USCIS Tests New Program to Speed Up and Reduce Costs of Visa Applications
The U.S. Department of Homeland Security (DHS) recently launched the Known Employer pilot program to test a modified process for employers seeking to hire certain workers through employment-based visa categories.
The Known Employer pilot is expected to reduce paperwork, costs, and delays in the processing visa applications such as H-1B, L-1, and green card applications based upon employment.
According to the USCIS March 4, 2016 press release:
“Last year, DHS announced it would explore a Known Employer pilot to modernize and streamline the process for U.S. employers seeking to employ certain foreign workers,” said USCIS Director León Rodríguez. “Today, we’re partnering with a select group of representative organizations across a variety of industries to determine how we can improve efficiency and cut costs. If successful, we will continue to build on this trial program and promote robust trade, travel, and economic prosperity.” DHS first announced in January 2015 that it would explore a Known Employer pilot under the United States-Canada Beyond the Border initiative. The pilot also was highlighted as a recommendation in a report from federal agencies submitted to the President in July 2015, Modernizing and Streamlining Our Legal Immigration System for the 21st Century.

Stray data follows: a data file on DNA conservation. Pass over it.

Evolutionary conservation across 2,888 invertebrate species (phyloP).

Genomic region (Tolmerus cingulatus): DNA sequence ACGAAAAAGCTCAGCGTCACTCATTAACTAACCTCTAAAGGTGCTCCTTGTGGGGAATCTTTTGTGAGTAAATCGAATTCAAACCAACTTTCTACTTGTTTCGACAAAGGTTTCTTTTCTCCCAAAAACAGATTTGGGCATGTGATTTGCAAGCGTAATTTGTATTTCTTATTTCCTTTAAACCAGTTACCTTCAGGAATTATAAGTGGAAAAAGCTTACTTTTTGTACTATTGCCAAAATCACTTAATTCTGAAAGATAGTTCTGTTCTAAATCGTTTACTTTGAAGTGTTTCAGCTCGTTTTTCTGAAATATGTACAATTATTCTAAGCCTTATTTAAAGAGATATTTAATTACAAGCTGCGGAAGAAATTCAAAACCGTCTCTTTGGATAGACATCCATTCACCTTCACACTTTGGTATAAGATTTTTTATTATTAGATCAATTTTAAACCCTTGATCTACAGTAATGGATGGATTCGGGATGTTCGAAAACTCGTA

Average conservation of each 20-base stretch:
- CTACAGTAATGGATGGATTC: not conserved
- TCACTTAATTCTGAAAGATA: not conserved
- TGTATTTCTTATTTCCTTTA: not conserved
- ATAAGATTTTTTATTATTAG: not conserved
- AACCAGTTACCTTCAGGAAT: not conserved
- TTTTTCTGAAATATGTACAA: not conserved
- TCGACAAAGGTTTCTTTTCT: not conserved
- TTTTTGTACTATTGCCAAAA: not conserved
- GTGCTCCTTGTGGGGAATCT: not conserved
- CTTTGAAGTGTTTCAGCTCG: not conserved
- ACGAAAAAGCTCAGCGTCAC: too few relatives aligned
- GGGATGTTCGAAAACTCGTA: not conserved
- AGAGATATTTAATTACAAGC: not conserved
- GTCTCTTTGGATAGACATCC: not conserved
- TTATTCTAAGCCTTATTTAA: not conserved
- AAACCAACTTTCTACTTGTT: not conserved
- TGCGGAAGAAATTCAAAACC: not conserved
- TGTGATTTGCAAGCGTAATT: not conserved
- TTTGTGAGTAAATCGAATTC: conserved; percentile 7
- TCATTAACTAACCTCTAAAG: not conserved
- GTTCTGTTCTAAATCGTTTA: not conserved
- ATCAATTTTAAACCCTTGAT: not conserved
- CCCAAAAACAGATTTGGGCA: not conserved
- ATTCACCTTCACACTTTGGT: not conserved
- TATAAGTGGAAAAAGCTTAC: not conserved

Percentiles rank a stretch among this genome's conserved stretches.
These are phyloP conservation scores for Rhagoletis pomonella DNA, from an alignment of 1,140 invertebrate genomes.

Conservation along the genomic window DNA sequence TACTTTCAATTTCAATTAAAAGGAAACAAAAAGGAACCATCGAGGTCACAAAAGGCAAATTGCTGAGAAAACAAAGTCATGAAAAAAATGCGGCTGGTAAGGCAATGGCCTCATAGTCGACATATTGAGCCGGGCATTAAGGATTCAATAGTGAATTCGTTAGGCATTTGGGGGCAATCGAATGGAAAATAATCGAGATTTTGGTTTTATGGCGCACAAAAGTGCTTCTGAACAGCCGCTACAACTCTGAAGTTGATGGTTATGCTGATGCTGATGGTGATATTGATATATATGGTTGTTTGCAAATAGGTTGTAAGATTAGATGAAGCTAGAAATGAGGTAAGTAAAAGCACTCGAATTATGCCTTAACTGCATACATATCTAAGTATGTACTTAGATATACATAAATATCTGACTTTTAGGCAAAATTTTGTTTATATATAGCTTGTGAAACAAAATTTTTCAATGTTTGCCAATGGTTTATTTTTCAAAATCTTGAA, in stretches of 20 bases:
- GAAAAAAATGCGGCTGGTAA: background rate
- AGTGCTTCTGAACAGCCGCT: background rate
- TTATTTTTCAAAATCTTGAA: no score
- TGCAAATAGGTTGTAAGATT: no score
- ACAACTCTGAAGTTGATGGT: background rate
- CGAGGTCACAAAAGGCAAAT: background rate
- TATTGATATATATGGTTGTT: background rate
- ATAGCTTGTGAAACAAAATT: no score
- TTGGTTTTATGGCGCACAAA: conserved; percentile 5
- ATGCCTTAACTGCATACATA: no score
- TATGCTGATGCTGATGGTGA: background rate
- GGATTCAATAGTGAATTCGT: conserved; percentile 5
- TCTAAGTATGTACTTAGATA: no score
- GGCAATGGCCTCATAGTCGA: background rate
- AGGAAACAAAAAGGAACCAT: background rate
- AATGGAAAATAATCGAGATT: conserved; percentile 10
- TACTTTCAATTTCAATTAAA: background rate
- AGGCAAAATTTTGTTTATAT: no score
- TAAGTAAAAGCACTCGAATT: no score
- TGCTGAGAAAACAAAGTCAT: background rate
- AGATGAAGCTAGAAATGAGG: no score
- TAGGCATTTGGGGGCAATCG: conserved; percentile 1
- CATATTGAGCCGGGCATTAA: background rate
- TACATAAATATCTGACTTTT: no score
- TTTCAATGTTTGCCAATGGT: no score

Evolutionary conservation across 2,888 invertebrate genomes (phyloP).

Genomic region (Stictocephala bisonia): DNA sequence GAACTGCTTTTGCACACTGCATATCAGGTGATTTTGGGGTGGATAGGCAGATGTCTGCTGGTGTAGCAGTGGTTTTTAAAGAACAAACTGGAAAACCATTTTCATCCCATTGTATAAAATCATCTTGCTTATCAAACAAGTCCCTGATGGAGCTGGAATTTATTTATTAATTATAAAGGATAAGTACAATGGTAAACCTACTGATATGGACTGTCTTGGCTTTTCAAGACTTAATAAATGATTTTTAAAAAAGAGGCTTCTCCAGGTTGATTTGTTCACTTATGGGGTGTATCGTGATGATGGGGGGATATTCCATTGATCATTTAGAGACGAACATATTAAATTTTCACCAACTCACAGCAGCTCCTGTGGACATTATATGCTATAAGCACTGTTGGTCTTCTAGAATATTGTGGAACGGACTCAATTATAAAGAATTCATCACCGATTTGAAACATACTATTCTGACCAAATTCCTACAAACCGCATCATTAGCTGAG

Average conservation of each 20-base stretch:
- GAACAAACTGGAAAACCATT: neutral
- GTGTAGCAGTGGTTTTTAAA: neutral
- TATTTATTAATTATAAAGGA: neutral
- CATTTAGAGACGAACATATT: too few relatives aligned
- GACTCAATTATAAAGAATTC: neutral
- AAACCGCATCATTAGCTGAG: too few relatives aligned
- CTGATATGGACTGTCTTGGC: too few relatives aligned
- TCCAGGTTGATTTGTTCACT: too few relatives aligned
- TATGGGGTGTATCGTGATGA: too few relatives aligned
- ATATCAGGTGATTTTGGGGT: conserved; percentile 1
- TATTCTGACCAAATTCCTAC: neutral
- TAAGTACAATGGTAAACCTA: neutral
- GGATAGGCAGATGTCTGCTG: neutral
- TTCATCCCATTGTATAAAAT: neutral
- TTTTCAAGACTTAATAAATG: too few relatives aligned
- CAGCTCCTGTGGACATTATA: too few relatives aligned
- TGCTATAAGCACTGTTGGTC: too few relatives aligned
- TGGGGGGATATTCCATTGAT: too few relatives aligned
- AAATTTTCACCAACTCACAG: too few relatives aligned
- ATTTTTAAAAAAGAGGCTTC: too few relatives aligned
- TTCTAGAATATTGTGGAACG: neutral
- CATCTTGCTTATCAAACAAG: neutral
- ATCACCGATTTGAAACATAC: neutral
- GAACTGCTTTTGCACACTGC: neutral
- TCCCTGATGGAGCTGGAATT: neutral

The goals of the Known Employer pilot are to make the employment eligibility adjudication process more efficient while reducing delays for U.S. employers that wish to employ foreign workers under certain immigrant and nonimmigrant visa programs by:
- Reducing the amount of paperwork filed by employers and retained by USCIS;
- Promoting consistency in the adjudication of employment-based petitions and applications;
- Streamlining the adjudicative process to achieve greater efficiency within USCIS; and
- Providing greater support to CBP and DOS in support of greater efficiency and consistency at ports of entry and consular posts.
Under the Known Employer pilot, up to nine preselected employers will file applications requesting that USCIS predetermine that they meet certain requirements relating to certain immigrant and nonimmigrant visa classifications. When making this request, employers will create a profile in the Web-based Known Employer Document Library (KEDL), and upload documents relating to the requirements. USCIS officers will review and predetermine whether a prospective employer has met certain requirements relating to the visa classifications, and if USCIS approves the employer’s predetermination request, the employer may then file petitions or applications for individual employees without needing to resubmit company information with each petition or application.
Employers will not be charged any additional fees to participate in the Known Employer pilot. The pilot is scheduled to last for up to one year; however, USCIS may terminate or extend the pilot at any time. DHS and DOS will solicit ongoing feedback from the participants.
For more information, including a list of participating employers, see the Known Employer pilot page